Senator Examining Alexander's Finances, But Others Wonder What
He's Looking For By Mark Pitsch
Washington--Senator Howard M. Metzenbaum, Democrat of Ohio, apparently is investigating the finances of Lamar Alexander, and may delay a vote by the Labor and Human Resources Committee on his nomination to be Secretary of Education.
But aides to other committee members, education lobbyists, and Mr. Alexander himself said last week that they are mystified as to what Mr. Metzenbaum is looking for.
At a confirmation hearing two weeks ago, Mr. Metzenbaum told Mr. Alexander that "stories have surfaced about your financial background," but he refused requests from both Mr. Alexander and other panel members to elaborate, saying that he wanted to investigate the matter further before discussing it.
Senator Nancy Kassebaum, Republican of Kansas, chastized her colleague, saying, "It's unfortunate to even raise a question in public if you're not prepared to go forward with it." Numerous committee aides echoed Ms. Kassebaum's concerns last week.
Mr. Metzenbaum refused through a spokesman to disclose the matter under study, but in a statement said, "The fact that I've been asked to inquire into Mr. Alexander's finances should not be interpreted as a reflection on the Governor. At this point, I know of nothing that would detract from the positive recommendations and support that have already come forward."
Mr. Metzenbaum did offer one possible clue at the hearing, where he asked Mr. Alexander about "Channel One," the classroom news show operated by Whittle Communications.
He asked the nominee if hethought educators should be concerned about the 2 minutes of paid advertising included in the 12-minute program.
Mr. Alexander responded that he would be more concerned about potential bias in the news coverage.
Mr. Alexander acknowledged his ties to Whittle when he told the Senator: "Do I think Channel One is a good idea? Yes. Am I objective? No.''
The nominee helped Whittle set up a regional magazine, but ceased acting as a consultant to the firm in 1988 after becoming president of the University of Tennessee.
During the time since Mr. Alexander assumed the presidency, there has been concern in the Volunteer State over that relationship and other outside business dealings.
Democrats in particular have criticized Mr. Alexander for sitting on corporate boards that did business with the university.
State Senator Steve Cohen, a Democrat, has repeatedly introduced legislation that would bar high-ranking officials on the public payroll from serving on public boards.
He said last week that Mr. Alexander's participation on the boards of First Tennessee Bank and Martin Marietta Corporation represent a conflict of interest because First Tennessee is one of ut's banks and because Martin Marietta has a multimillion-dollar research contract with the school.
But Mr. Alexander said his board memberships have been open and are in line with state tradition.
"I did not sit on any board as president of the University of Tennessee unless I received prior written approval of the state attorney general," Mr. Alexander said, noting that Attorney General Charles Burson is a Democrat.
In 1988, he dropped some real-estate and business holdings and severed some business ties, including those with Whittle, after the attorney general's review. Moreover, Mr. Alexander said, he has donated much of his corporate-board earnings to charity and to ut scholarships and professorships.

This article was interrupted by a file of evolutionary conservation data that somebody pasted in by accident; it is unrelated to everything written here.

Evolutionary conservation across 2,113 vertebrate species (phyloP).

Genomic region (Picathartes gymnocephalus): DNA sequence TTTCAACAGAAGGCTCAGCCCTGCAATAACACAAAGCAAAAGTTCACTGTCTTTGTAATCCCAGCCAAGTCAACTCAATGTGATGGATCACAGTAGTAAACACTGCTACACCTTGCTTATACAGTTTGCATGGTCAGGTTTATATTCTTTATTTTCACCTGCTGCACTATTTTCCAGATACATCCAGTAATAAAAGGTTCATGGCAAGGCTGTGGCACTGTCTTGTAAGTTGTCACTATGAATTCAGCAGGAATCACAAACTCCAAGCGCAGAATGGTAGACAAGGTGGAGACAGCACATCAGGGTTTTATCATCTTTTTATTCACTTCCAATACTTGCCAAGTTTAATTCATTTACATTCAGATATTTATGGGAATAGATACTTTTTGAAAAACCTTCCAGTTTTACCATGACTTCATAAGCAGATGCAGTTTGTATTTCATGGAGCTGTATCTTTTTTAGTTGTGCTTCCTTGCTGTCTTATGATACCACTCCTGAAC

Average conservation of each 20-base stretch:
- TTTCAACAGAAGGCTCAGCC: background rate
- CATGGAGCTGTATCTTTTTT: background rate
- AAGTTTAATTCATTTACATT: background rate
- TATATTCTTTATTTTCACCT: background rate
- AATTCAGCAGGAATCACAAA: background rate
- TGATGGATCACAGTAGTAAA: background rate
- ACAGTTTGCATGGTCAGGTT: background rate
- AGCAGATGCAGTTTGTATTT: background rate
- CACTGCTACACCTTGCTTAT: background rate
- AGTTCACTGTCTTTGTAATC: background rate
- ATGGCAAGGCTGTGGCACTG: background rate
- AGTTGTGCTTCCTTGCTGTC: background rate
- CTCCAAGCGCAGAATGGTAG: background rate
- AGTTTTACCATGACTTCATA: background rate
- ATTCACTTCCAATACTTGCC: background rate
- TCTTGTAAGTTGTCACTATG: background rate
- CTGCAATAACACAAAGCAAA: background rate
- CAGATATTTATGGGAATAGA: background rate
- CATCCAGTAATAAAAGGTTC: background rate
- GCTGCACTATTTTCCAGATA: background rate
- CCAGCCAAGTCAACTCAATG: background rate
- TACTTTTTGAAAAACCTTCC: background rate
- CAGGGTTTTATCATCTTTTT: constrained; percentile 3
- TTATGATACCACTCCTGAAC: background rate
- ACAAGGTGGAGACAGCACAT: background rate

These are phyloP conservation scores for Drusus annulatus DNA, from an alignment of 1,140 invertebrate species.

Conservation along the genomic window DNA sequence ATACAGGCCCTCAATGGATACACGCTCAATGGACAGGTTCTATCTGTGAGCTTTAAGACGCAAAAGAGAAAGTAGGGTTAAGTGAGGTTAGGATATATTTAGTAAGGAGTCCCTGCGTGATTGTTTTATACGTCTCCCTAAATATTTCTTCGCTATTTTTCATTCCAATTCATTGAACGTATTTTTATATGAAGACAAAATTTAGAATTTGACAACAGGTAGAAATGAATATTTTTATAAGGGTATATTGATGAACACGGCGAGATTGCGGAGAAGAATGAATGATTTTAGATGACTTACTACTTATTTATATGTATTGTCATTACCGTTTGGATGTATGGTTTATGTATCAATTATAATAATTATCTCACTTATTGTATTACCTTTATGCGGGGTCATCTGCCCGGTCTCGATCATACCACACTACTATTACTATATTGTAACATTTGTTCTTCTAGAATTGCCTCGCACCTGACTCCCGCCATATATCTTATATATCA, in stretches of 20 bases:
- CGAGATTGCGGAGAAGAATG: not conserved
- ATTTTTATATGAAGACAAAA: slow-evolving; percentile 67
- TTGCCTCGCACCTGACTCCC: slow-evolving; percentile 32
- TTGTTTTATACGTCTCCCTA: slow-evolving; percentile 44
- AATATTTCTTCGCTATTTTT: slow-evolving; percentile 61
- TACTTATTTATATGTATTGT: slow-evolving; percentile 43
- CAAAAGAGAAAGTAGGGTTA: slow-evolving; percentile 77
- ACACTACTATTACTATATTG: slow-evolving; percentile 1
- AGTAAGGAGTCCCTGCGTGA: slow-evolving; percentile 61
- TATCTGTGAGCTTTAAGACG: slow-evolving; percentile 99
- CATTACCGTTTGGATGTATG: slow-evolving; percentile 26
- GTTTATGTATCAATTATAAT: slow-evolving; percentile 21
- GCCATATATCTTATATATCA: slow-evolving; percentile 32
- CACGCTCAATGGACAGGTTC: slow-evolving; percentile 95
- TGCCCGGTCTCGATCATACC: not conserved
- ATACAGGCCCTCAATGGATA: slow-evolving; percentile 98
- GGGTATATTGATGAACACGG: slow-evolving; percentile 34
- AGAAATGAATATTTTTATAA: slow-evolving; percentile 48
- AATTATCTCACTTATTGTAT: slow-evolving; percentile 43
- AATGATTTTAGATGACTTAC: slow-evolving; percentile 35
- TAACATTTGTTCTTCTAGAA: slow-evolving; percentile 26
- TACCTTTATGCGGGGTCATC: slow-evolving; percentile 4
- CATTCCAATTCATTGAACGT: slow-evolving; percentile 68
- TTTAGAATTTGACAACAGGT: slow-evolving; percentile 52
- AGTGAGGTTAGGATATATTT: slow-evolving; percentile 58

According to financial-disclosure documents, Mr. Alexander earned $152,352 from ut last year. In addition, he earned $37,000 in honoraria, $17,942 in partnership income, and $109,720 from being a director on five corporate boards.
The other financial controversy in Mr. Alexander's past erupted in 1989 over a deferred-compensation plan for ut's top administrative and athletic brass, which Mr. Burson declared illegal under Tennessee law because it had not been approved by the state treasurer or comptroller.
Mr. Alexander participated in the program as ut president and approved it as governor, but state Treasurer Steve Adams, who investigated the fund, said Mr. Alexander did not do so to benefit personally. Supporters of the program said it was needed to attract quality professionals.
The Boston Globe has reported that Mr. Metzenbaum is looking into the possibility that the nominee used Tennessee Republican Party money for personal use, a charge that Tommy Hopper, chairman of the state party, and Mr. Alexander have denied.
"I'm kind of confused about that because we're the only ones who could confirm it," Mr. Hopper said, adding that he has not been contacted by Mr. Metzenbaum's office.
"Of course, I didn't use political funds for personal use," Mr. Alexander said. "That may be O.K. in Washington, but it's not in Tennessee."
Mr. Alexander refused to use state funds for party purposes, Mr. Hopper added.
The Secretary-designate said he went to Mr. Metzenbaum's office the day after the Feb. 6 hearing to say he would cooperate fully if the Senator wanted to examine his finances.
Mr. Metzenbaum's office has not been in touch since, he said, adding, "I assume I answered all of his questions then."
The Office of Government Ethics told the Labor and Human Resources Committee that Mr. Alexander "would be in compliance with applicable laws and regulations governing conflicts of interest."
An Education Department lawyer advised the ethics office that, once confirmed, Mr. Alexander planned to disqualify himself from matters related to ut, colleges and organizations he has received honoraria from, and businesses he has a financial interest in, as well as to resign from all boards of directors and advisory boards.
However, the lawyer wrote, Mr. Alexander has asked White House officials to allow him to continue to serve as chairman of the steering committee of the National Summit on Mathematics Assessment until it is convened this April.